Would the open book scheme be too demanding on the client? Indeed. The owner must be able to assess proposed deviations to its technical referential. Has he still got the required skills? The owner also must be in a position to check the conversion prices, including bills of quantities. Is the owner able to do that?
I think that these are not the real blockers, because if the owner does not have the skills in-house, they could be found outside.
Maybe the real blocker is that in such a scheme the final cost of the project is not known until late. This may not match the customer requirement for price certainty at the project sanction stage, the final investment decision (FID).
If such price certainty is required, we cannot avoid a LSTK, which precludes cost reduction at the EPC stage (minimization of equipment/materials and works costs by justified deviations from owner specifications).
What about having a clause, in the LSTK contract, allowing contractor to propose deviations to owner specifications to save cost, with a 50/50 sharing of the savings?
I do not think this would work. The owner has no real interest in reducing the cost, as the budget has already been approved at FID. As for the contractor, the identification, justification, and agreement on cost savings with the owner uses resources, takes time, and exposes the contractor to schedule delays.
Therefore, the only way to minimize cost in this second area—equipment/materials and works costs coming from onerous client specifications—would be to do it prior to the EPC, at the FEED stage. This requires specific skills: reviewing the owner specifications to identify onerous requirements; knowledge of cost-effective alternatives with technical justification and method; and reviewing and appraising these alternatives with the owner-relevant party (subject matter expert, operations, etc.).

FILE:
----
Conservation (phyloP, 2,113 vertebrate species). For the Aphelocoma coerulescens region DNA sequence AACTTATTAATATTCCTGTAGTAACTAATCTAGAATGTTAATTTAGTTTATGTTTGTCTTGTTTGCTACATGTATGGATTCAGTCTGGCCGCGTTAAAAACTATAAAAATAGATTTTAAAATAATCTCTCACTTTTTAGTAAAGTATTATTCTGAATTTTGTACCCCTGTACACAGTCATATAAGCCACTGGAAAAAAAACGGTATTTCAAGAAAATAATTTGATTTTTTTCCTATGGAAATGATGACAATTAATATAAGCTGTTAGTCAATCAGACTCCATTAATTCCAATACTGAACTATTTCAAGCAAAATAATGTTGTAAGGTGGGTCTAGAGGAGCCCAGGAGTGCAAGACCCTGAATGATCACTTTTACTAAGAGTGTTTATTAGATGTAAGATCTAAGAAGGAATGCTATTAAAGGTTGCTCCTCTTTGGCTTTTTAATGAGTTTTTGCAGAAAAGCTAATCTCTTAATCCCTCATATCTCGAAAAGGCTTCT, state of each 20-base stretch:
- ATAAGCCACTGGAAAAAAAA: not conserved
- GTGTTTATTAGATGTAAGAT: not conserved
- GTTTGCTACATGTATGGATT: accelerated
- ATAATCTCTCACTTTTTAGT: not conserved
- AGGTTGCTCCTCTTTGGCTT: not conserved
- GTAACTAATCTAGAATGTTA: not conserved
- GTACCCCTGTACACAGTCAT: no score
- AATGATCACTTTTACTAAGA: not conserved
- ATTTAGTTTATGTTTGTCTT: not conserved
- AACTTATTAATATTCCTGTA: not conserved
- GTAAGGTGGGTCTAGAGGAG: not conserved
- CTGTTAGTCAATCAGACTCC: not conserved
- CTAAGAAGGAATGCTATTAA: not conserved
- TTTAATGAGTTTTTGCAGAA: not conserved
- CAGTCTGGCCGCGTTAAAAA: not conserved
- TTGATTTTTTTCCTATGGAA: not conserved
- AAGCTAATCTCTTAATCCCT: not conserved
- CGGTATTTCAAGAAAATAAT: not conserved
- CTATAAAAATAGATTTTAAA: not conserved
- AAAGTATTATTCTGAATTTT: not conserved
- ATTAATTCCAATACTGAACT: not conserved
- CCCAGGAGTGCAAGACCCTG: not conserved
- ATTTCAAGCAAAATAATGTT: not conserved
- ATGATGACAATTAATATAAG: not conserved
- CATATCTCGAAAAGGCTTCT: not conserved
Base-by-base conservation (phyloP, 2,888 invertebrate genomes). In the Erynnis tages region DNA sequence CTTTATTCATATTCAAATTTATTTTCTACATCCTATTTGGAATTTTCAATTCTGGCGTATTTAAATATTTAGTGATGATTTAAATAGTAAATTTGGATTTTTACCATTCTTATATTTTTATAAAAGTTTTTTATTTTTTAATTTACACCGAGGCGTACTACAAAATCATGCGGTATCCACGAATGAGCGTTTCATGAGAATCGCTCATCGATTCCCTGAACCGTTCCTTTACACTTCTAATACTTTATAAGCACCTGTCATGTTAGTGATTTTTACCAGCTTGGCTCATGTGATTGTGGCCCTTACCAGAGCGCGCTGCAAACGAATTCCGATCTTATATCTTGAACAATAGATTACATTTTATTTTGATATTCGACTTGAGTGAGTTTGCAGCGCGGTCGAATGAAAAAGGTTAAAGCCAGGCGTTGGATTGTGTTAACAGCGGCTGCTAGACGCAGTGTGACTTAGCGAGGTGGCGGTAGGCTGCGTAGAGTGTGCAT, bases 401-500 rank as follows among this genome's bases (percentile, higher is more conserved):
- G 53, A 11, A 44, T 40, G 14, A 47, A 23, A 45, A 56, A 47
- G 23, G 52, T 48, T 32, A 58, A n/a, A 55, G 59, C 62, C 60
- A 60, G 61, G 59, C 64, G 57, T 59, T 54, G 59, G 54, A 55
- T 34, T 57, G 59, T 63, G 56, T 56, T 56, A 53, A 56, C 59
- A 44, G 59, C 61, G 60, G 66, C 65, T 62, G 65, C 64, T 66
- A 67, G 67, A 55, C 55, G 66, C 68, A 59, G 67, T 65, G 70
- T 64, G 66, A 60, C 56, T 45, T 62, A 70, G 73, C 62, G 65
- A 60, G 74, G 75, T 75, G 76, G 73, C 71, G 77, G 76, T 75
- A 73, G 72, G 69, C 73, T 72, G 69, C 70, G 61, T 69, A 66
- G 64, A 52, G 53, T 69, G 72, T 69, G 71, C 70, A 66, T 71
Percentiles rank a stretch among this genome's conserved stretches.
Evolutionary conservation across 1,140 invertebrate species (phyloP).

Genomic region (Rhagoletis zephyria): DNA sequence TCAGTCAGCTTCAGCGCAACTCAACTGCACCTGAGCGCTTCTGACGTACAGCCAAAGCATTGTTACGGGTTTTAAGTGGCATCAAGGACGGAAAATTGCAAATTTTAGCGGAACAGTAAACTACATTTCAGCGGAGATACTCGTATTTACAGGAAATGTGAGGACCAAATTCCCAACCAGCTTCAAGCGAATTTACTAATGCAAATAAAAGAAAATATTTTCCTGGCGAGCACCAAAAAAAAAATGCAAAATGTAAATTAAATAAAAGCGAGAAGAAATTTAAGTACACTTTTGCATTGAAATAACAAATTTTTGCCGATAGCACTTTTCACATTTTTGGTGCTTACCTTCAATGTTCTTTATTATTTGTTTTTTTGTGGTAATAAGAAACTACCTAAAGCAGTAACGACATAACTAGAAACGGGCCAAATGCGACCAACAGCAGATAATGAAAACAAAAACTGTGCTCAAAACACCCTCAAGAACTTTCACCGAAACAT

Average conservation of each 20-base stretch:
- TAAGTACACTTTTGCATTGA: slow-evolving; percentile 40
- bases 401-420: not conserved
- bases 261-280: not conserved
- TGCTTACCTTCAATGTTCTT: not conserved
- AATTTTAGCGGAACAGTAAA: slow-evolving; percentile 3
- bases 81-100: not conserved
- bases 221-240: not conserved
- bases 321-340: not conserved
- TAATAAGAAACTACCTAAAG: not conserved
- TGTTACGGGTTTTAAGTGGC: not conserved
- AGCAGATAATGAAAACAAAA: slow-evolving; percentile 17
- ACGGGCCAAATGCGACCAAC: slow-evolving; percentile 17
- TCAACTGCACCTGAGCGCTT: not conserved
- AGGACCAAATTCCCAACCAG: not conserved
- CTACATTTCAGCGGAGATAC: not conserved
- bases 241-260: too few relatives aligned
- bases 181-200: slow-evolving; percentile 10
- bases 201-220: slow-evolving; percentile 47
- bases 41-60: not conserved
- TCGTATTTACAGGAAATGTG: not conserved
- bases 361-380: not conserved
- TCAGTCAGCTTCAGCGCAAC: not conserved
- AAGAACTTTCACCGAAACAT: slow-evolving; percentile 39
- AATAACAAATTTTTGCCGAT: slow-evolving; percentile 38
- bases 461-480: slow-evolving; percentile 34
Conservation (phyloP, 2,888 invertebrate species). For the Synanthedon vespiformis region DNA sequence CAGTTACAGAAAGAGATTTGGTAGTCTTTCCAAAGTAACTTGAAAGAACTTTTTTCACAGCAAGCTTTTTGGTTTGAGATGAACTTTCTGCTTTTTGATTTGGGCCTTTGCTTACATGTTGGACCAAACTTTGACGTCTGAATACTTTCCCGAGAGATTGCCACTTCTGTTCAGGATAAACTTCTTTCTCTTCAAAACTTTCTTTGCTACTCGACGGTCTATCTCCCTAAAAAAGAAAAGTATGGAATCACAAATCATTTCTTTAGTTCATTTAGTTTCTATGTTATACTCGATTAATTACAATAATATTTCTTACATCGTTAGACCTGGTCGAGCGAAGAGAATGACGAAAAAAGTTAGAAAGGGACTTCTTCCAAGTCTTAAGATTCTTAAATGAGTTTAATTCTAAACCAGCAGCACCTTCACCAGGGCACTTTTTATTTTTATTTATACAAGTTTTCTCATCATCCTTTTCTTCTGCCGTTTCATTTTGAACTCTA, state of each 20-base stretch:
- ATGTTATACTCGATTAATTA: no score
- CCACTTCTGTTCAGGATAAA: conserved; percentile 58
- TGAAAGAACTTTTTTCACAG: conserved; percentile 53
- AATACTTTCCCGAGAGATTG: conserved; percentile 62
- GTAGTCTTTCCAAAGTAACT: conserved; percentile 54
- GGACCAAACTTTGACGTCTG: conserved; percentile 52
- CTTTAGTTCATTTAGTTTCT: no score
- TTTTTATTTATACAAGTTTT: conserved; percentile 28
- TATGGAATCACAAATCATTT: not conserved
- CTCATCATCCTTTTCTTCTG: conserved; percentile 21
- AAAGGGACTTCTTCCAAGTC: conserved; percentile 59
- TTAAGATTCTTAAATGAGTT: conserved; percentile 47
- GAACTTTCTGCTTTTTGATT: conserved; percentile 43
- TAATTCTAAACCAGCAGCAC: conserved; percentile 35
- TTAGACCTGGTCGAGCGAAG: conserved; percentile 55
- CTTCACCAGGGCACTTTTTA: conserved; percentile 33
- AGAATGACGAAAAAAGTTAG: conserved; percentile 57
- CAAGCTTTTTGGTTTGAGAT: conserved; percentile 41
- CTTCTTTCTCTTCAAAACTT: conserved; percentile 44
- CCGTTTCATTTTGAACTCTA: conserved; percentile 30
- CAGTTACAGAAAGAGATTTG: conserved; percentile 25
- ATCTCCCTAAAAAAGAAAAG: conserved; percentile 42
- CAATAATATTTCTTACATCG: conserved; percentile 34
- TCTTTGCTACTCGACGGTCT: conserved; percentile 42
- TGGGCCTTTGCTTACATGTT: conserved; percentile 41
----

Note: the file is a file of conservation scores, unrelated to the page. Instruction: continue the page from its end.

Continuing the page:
Considerable savings in project Capex can be achieved by optimizing designs and selecting cost-effective technical requirements for equipment, materials, and works. This requires a proper value engineering process to be implemented at the right time by a proper party, having the required tools.
The value engineering methods I came across did not deliver results. They lacked a systematic review of items such as design criteria, overdesign, equipment type selection, and codes and standards, etc.). They also lacked follow-through of any idea up to validation.
The value engineering must be conducted by the right party. It cannot be conducted by the FEED project team itself. There is indeed a conflict of interest: any value engineering finding would lead to rework for the project team.
The party conducting the value engineering must be in possession of a list of commonly found cost savings, with their field of application and technical justification. Collecting such a list takes time and requires investigations. This cannot be done at the project level.
The above points shows that the value engineering process cannot be done at project level but requires a specific function within the contractor’s organization, or a third party. Are there any such functions or qualified third parties? I believe they are missing. That’s why I set out to develop my own practice.
These are my views on the effective way to minimize pojects Capex. Do you share them?
This article was initially posted on LinkedIn and attracted considerable attention. Please refer to the valuable comments here.
Hervé Baron is tendering director at Prosernat, a process licensor and supplier of modular gas treatment units. He has worked for 20 years on large EPC projects and held various positions in project management, project control, contract management, and engineering management, mainly with Saipem and Technip. Baron is the author of The Oil & Gas Engineering Guide and regularly publishes educational material on engineering, including his book on YouTube and more than 60 engineering tutorials on SlideShare. He may be reached at firstname.lastname@example.org.